ROSARIO, Argentina – On Monday begins the trial against two priests and a layman who worked at a Catholic school for youth with hearing disabilities, the Antonio Provolo institute, who allegedly abused several of their students. On Friday, the local archdiocese released a statement saying that they too want “truth and justice.”

“The whole church of Mendoza wants to transmit, once again, its solidarity and closeness to those who’ve denounced having suffered the most aberrant crimes,” says the statement released by the Archdiocese of Mendoza’s press office. “What these people have recounted has horrified, with reason, the entire society of Mendoza. We have experienced it as such in our Christian communities.”

The Catholic institute is in Lujan de Cuyo, some 13 miles from Mendoza, and belongs to the Civil Association of San Jose, not the archdiocese.

The priests who will face trial are Nicola Corradi, 83, and Horacio Corbacho, 59. The layman, Armando Gomez, 49, was the institute’s gardener. A second trial, against Japanese Sister Kosaka Kumiko is scheduled for a later date, and a third one will try the former legal representative of the institute, Graciela Pascual and another 12 accused.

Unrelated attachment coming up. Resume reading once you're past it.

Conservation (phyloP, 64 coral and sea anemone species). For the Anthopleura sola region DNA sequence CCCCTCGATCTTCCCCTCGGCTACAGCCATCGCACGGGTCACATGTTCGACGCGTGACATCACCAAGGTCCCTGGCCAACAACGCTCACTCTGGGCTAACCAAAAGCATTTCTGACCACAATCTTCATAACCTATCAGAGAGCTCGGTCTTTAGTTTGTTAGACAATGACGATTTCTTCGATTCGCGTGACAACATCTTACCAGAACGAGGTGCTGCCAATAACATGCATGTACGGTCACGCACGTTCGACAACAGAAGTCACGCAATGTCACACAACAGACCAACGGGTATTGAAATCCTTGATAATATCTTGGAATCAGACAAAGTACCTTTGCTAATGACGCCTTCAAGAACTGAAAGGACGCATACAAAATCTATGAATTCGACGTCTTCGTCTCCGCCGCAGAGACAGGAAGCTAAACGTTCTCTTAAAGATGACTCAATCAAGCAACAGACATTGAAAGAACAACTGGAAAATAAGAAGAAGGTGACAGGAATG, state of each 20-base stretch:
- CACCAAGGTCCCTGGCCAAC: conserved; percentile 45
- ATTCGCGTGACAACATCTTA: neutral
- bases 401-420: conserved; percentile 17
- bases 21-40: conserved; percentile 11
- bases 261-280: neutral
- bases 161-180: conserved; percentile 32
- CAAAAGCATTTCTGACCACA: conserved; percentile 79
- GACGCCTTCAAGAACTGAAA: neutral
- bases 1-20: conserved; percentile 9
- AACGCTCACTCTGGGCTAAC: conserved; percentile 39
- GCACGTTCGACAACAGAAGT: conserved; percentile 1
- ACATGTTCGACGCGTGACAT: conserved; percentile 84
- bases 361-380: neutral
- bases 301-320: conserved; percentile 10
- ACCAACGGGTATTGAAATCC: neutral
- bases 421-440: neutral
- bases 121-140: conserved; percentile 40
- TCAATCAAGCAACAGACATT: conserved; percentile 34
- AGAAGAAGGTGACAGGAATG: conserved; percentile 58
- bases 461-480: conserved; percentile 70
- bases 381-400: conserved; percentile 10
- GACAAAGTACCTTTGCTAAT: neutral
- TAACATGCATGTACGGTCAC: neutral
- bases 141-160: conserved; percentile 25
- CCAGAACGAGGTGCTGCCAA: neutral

Corradi and Corbacho are accused of rape and corruption of minors in 28 instances, with victims from 4 to 17 years of age. They could each get 50 years in prison.

Former altar man Jorge Bordon, 50, confessed last year to 11 charges of abuse and was sentenced to 10 years in prison during an abbreviated trial.

Corbacho, Bordon and Gomez are already in prison, while Corradi, Kumiko and Pascual are under house arrest. Corradi was first accused of sexually abusing minors 50 years ago in Verona, Italy, where the Antonio Provolo institutes originated.

The Vatican has known about Corradi since 2009, when the Italian Provolo students went public with accusations of abuse and named names. The Vatican ordered an investigation and sanctioned four accused priests.

If Corradi was ever sanctioned by the Vatican, this didn’t become public nor did it stop him from transferring to Mendoza, where he reportedly continued to abuse young students.

The first trial is expected to last a month, and prosecutors will present the evidence collected during the more than two years-long investigation. Some 200 people are expected to testify in a trial that will be closed to the press as it involves the sexual abuse of minors.

In its statement, the archdiocese of Mendoza said that religious and lay people of the diocese were “disconcerted and hurt” by the facts, and that they believe “the action of the justice system is essential to clarify them, establish responsibilities and the corresponding sanctions.”

It concludes, “as part of the people of Mendoza, we want truth and justice.”

Follow Inés San Martín on Twitter: @inesanma


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